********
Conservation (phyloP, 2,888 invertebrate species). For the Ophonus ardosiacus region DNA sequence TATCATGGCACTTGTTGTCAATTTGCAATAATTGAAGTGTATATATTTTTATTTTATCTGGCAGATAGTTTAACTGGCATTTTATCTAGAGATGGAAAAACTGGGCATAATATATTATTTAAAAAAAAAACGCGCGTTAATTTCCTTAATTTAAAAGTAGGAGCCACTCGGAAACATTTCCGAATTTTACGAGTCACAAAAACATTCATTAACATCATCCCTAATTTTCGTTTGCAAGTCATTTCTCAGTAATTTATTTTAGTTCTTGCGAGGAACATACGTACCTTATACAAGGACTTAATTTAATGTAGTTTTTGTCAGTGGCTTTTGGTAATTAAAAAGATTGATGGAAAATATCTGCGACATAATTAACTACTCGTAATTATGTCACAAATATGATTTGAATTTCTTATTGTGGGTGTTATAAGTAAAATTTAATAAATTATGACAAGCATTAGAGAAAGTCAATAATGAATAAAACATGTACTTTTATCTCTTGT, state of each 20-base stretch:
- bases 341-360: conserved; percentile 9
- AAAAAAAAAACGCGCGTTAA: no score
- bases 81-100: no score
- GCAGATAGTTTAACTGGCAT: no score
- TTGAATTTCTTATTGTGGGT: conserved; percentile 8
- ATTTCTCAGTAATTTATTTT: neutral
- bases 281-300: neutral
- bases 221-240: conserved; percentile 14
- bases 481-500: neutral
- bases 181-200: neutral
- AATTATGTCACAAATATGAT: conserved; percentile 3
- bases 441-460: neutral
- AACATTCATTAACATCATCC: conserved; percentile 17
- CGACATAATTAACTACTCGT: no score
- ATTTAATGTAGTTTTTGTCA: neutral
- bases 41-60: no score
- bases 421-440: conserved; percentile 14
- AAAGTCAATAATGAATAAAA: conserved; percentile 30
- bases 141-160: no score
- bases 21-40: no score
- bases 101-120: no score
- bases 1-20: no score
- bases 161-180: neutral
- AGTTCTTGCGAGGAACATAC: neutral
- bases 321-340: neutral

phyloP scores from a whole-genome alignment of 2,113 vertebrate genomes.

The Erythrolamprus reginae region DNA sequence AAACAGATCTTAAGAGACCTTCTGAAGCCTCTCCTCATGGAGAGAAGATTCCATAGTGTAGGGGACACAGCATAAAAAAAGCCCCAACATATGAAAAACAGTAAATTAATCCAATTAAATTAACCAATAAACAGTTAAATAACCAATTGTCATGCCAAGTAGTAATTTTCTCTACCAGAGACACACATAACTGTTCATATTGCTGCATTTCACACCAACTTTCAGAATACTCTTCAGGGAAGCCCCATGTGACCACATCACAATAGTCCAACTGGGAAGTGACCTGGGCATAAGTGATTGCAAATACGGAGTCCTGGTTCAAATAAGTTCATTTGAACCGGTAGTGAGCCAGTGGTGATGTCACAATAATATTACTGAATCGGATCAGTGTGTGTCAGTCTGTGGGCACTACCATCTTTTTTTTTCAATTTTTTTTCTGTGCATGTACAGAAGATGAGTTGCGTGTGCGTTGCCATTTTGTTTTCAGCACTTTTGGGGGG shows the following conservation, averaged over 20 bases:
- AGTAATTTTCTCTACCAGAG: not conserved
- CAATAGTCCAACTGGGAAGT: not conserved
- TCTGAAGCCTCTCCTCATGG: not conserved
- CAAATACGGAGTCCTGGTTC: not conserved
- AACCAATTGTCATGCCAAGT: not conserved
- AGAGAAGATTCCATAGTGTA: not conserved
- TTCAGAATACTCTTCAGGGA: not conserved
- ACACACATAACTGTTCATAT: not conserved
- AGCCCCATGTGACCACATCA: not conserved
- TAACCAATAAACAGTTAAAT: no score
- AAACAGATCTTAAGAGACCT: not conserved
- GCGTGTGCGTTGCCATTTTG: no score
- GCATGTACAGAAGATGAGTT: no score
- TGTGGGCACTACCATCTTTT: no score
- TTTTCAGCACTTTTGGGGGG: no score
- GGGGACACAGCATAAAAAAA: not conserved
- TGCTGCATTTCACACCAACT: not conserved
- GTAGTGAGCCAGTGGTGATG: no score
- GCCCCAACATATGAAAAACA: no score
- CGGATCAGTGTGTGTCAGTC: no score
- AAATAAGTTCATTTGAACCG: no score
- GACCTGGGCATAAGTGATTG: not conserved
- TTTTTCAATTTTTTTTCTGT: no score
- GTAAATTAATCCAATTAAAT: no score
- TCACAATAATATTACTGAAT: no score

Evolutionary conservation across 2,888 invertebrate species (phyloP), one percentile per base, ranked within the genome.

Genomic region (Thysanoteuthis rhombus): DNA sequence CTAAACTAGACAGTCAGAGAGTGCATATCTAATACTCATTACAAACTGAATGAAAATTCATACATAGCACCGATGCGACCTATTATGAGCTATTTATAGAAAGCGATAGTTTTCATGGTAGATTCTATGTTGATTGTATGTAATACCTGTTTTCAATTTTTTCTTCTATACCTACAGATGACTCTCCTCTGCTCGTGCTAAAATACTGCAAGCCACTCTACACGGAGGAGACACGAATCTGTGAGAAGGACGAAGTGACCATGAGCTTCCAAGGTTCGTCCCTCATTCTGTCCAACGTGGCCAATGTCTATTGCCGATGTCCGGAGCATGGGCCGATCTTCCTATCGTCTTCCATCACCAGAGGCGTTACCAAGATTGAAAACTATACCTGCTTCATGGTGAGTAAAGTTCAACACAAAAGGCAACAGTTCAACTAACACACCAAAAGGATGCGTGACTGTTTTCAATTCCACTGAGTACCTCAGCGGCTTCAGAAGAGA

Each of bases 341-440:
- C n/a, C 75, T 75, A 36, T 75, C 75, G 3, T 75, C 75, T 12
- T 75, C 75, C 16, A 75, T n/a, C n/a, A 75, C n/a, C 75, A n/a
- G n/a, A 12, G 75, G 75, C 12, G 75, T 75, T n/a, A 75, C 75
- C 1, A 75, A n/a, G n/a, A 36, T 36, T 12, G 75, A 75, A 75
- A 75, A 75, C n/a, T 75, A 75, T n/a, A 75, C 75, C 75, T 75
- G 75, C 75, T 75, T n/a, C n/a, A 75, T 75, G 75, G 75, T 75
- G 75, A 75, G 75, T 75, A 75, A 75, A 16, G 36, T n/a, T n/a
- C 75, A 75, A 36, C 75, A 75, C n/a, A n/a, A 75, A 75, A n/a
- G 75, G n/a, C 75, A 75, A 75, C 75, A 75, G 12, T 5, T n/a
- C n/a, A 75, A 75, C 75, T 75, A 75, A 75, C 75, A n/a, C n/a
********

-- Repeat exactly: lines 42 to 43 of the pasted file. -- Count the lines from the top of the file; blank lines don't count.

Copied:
- TGTGGGCACTACCATCTTTT: no score
- TTTTCAGCACTTTTGGGGGG: no score